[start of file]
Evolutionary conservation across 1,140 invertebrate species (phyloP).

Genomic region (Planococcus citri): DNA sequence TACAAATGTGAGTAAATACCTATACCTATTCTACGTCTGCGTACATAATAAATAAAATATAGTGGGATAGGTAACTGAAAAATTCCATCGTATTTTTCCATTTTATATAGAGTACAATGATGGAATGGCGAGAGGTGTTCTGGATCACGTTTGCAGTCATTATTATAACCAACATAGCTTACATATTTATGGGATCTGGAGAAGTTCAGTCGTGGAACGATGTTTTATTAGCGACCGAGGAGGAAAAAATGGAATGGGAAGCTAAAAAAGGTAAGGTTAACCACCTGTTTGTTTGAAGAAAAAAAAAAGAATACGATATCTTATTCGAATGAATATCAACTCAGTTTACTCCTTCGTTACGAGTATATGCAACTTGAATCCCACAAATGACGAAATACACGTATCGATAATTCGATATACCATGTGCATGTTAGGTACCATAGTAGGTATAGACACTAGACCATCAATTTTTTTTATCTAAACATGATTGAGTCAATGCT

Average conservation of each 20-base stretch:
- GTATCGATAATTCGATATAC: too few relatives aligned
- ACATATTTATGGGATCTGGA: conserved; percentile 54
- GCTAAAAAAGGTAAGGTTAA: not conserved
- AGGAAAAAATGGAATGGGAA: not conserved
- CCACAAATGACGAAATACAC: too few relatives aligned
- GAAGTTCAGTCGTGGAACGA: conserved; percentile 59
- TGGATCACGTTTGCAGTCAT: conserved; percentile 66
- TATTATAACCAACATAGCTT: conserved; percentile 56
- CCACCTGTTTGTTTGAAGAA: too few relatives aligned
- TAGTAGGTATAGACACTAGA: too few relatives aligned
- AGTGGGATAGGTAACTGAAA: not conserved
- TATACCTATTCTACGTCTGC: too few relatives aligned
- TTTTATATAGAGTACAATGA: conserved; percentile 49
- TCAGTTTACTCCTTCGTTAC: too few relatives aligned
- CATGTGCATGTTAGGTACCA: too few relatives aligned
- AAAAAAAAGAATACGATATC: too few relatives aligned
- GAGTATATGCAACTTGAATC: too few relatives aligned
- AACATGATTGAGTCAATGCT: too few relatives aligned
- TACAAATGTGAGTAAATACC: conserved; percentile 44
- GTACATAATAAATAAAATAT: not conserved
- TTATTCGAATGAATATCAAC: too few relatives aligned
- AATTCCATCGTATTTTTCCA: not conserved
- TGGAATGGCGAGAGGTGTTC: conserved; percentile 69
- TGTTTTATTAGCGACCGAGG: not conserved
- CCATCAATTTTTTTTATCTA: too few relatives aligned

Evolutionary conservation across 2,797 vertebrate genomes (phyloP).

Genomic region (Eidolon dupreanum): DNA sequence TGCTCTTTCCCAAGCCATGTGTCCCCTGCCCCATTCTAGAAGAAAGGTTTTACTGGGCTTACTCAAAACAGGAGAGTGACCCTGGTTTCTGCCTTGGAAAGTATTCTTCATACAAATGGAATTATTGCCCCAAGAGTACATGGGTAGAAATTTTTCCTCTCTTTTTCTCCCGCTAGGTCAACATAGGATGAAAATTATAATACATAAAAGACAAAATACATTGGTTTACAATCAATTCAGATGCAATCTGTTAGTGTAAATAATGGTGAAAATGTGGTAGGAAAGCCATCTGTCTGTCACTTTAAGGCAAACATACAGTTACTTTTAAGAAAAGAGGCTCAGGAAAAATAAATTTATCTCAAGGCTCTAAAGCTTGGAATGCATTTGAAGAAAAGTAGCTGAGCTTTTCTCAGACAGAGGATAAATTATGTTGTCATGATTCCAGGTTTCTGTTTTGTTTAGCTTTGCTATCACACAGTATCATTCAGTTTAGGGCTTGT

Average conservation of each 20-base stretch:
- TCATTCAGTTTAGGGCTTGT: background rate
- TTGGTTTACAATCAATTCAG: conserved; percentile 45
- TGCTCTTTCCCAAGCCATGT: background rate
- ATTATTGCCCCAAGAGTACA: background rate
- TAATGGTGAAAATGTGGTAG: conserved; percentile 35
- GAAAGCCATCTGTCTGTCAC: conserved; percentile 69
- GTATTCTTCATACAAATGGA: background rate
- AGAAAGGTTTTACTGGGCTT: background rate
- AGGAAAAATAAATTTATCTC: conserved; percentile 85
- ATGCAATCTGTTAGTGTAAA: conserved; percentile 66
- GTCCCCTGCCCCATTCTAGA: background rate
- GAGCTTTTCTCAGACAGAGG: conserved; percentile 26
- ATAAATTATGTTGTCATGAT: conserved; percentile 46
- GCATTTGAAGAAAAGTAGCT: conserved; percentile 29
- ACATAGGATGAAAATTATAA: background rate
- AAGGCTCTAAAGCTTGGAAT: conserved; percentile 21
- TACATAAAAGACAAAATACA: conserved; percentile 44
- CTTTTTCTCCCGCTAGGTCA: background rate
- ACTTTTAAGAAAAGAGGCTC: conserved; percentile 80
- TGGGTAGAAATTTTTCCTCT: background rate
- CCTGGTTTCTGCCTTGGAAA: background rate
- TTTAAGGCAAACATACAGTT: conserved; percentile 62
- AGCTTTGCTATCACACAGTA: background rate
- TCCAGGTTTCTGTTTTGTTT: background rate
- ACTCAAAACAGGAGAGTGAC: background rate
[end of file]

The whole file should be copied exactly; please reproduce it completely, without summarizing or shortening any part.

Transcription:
Evolutionary conservation across 1,140 invertebrate species (phyloP).

Genomic region (Planococcus citri): DNA sequence TACAAATGTGAGTAAATACCTATACCTATTCTACGTCTGCGTACATAATAAATAAAATATAGTGGGATAGGTAACTGAAAAATTCCATCGTATTTTTCCATTTTATATAGAGTACAATGATGGAATGGCGAGAGGTGTTCTGGATCACGTTTGCAGTCATTATTATAACCAACATAGCTTACATATTTATGGGATCTGGAGAAGTTCAGTCGTGGAACGATGTTTTATTAGCGACCGAGGAGGAAAAAATGGAATGGGAAGCTAAAAAAGGTAAGGTTAACCACCTGTTTGTTTGAAGAAAAAAAAAAGAATACGATATCTTATTCGAATGAATATCAACTCAGTTTACTCCTTCGTTACGAGTATATGCAACTTGAATCCCACAAATGACGAAATACACGTATCGATAATTCGATATACCATGTGCATGTTAGGTACCATAGTAGGTATAGACACTAGACCATCAATTTTTTTTATCTAAACATGATTGAGTCAATGCT

Average conservation of each 20-base stretch:
- GTATCGATAATTCGATATAC: too few relatives aligned
- ACATATTTATGGGATCTGGA: conserved; percentile 54
- GCTAAAAAAGGTAAGGTTAA: not conserved
- AGGAAAAAATGGAATGGGAA: not conserved
- CCACAAATGACGAAATACAC: too few relatives aligned
- GAAGTTCAGTCGTGGAACGA: conserved; percentile 59
- TGGATCACGTTTGCAGTCAT: conserved; percentile 66
- TATTATAACCAACATAGCTT: conserved; percentile 56
- CCACCTGTTTGTTTGAAGAA: too few relatives aligned
- TAGTAGGTATAGACACTAGA: too few relatives aligned
- AGTGGGATAGGTAACTGAAA: not conserved
- TATACCTATTCTACGTCTGC: too few relatives aligned
- TTTTATATAGAGTACAATGA: conserved; percentile 49
- TCAGTTTACTCCTTCGTTAC: too few relatives aligned
- CATGTGCATGTTAGGTACCA: too few relatives aligned
- AAAAAAAAGAATACGATATC: too few relatives aligned
- GAGTATATGCAACTTGAATC: too few relatives aligned
- AACATGATTGAGTCAATGCT: too few relatives aligned
- TACAAATGTGAGTAAATACC: conserved; percentile 44
- GTACATAATAAATAAAATAT: not conserved
- TTATTCGAATGAATATCAAC: too few relatives aligned
- AATTCCATCGTATTTTTCCA: not conserved
- TGGAATGGCGAGAGGTGTTC: conserved; percentile 69
- TGTTTTATTAGCGACCGAGG: not conserved
- CCATCAATTTTTTTTATCTA: too few relatives aligned

Evolutionary conservation across 2,797 vertebrate genomes (phyloP).

Genomic region (Eidolon dupreanum): DNA sequence TGCTCTTTCCCAAGCCATGTGTCCCCTGCCCCATTCTAGAAGAAAGGTTTTACTGGGCTTACTCAAAACAGGAGAGTGACCCTGGTTTCTGCCTTGGAAAGTATTCTTCATACAAATGGAATTATTGCCCCAAGAGTACATGGGTAGAAATTTTTCCTCTCTTTTTCTCCCGCTAGGTCAACATAGGATGAAAATTATAATACATAAAAGACAAAATACATTGGTTTACAATCAATTCAGATGCAATCTGTTAGTGTAAATAATGGTGAAAATGTGGTAGGAAAGCCATCTGTCTGTCACTTTAAGGCAAACATACAGTTACTTTTAAGAAAAGAGGCTCAGGAAAAATAAATTTATCTCAAGGCTCTAAAGCTTGGAATGCATTTGAAGAAAAGTAGCTGAGCTTTTCTCAGACAGAGGATAAATTATGTTGTCATGATTCCAGGTTTCTGTTTTGTTTAGCTTTGCTATCACACAGTATCATTCAGTTTAGGGCTTGT

Average conservation of each 20-base stretch:
- TCATTCAGTTTAGGGCTTGT: background rate
- TTGGTTTACAATCAATTCAG: conserved; percentile 45
- TGCTCTTTCCCAAGCCATGT: background rate
- ATTATTGCCCCAAGAGTACA: background rate
- TAATGGTGAAAATGTGGTAG: conserved; percentile 35
- GAAAGCCATCTGTCTGTCAC: conserved; percentile 69
- GTATTCTTCATACAAATGGA: background rate
- AGAAAGGTTTTACTGGGCTT: background rate
- AGGAAAAATAAATTTATCTC: conserved; percentile 85
- ATGCAATCTGTTAGTGTAAA: conserved; percentile 66
- GTCCCCTGCCCCATTCTAGA: background rate
- GAGCTTTTCTCAGACAGAGG: conserved; percentile 26
- ATAAATTATGTTGTCATGAT: conserved; percentile 46
- GCATTTGAAGAAAAGTAGCT: conserved; percentile 29
- ACATAGGATGAAAATTATAA: background rate
- AAGGCTCTAAAGCTTGGAAT: conserved; percentile 21
- TACATAAAAGACAAAATACA: conserved; percentile 44
- CTTTTTCTCCCGCTAGGTCA: background rate
- ACTTTTAAGAAAAGAGGCTC: conserved; percentile 80
- TGGGTAGAAATTTTTCCTCT: background rate
- CCTGGTTTCTGCCTTGGAAA: background rate
- TTTAAGGCAAACATACAGTT: conserved; percentile 62
- AGCTTTGCTATCACACAGTA: background rate
- TCCAGGTTTCTGTTTTGTTT: background rate
- ACTCAAAACAGGAGAGTGAC: background rate